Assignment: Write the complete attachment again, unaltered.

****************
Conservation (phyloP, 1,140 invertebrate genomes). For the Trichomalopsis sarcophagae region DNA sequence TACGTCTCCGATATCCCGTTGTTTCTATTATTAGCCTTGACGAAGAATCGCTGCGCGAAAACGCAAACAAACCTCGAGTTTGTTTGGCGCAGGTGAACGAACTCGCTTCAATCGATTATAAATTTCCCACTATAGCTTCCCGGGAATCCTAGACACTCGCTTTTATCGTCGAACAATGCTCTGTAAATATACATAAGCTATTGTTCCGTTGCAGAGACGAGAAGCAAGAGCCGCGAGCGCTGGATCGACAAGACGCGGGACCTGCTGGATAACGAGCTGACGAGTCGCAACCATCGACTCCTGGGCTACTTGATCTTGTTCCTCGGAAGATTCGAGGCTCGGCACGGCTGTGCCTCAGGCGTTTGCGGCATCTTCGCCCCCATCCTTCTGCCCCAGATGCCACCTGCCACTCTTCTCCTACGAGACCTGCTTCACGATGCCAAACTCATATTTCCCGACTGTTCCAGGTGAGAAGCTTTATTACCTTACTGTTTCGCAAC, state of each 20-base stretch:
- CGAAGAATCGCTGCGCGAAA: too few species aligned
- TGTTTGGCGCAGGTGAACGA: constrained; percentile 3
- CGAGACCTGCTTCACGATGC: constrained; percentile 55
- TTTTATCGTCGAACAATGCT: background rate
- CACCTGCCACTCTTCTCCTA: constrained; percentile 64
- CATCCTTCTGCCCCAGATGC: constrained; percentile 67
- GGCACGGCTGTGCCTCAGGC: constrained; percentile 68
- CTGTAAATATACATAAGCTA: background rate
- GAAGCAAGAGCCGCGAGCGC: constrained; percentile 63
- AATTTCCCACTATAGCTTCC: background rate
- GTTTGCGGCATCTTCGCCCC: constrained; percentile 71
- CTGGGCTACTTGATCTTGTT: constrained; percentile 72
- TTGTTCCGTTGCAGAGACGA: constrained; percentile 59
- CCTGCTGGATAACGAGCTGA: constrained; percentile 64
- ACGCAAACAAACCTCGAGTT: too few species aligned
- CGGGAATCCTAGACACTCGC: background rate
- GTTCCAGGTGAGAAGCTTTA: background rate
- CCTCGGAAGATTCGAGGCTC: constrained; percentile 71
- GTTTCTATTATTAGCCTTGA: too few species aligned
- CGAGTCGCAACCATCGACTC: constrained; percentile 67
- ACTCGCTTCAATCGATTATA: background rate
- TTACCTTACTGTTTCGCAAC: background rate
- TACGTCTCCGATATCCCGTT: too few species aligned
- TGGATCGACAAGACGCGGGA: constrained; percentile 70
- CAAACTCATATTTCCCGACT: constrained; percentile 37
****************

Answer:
Conservation (phyloP, 1,140 invertebrate genomes). For the Trichomalopsis sarcophagae region DNA sequence TACGTCTCCGATATCCCGTTGTTTCTATTATTAGCCTTGACGAAGAATCGCTGCGCGAAAACGCAAACAAACCTCGAGTTTGTTTGGCGCAGGTGAACGAACTCGCTTCAATCGATTATAAATTTCCCACTATAGCTTCCCGGGAATCCTAGACACTCGCTTTTATCGTCGAACAATGCTCTGTAAATATACATAAGCTATTGTTCCGTTGCAGAGACGAGAAGCAAGAGCCGCGAGCGCTGGATCGACAAGACGCGGGACCTGCTGGATAACGAGCTGACGAGTCGCAACCATCGACTCCTGGGCTACTTGATCTTGTTCCTCGGAAGATTCGAGGCTCGGCACGGCTGTGCCTCAGGCGTTTGCGGCATCTTCGCCCCCATCCTTCTGCCCCAGATGCCACCTGCCACTCTTCTCCTACGAGACCTGCTTCACGATGCCAAACTCATATTTCCCGACTGTTCCAGGTGAGAAGCTTTATTACCTTACTGTTTCGCAAC, state of each 20-base stretch:
- CGAAGAATCGCTGCGCGAAA: too few species aligned
- TGTTTGGCGCAGGTGAACGA: constrained; percentile 3
- CGAGACCTGCTTCACGATGC: constrained; percentile 55
- TTTTATCGTCGAACAATGCT: background rate
- CACCTGCCACTCTTCTCCTA: constrained; percentile 64
- CATCCTTCTGCCCCAGATGC: constrained; percentile 67
- GGCACGGCTGTGCCTCAGGC: constrained; percentile 68
- CTGTAAATATACATAAGCTA: background rate
- GAAGCAAGAGCCGCGAGCGC: constrained; percentile 63
- AATTTCCCACTATAGCTTCC: background rate
- GTTTGCGGCATCTTCGCCCC: constrained; percentile 71
- CTGGGCTACTTGATCTTGTT: constrained; percentile 72
- TTGTTCCGTTGCAGAGACGA: constrained; percentile 59
- CCTGCTGGATAACGAGCTGA: constrained; percentile 64
- ACGCAAACAAACCTCGAGTT: too few species aligned
- CGGGAATCCTAGACACTCGC: background rate
- GTTCCAGGTGAGAAGCTTTA: background rate
- CCTCGGAAGATTCGAGGCTC: constrained; percentile 71
- GTTTCTATTATTAGCCTTGA: too few species aligned
- CGAGTCGCAACCATCGACTC: constrained; percentile 67
- ACTCGCTTCAATCGATTATA: background rate
- TTACCTTACTGTTTCGCAAC: background rate
- TACGTCTCCGATATCCCGTT: too few species aligned
- TGGATCGACAAGACGCGGGA: constrained; percentile 70
- CAAACTCATATTTCCCGACT: constrained; percentile 37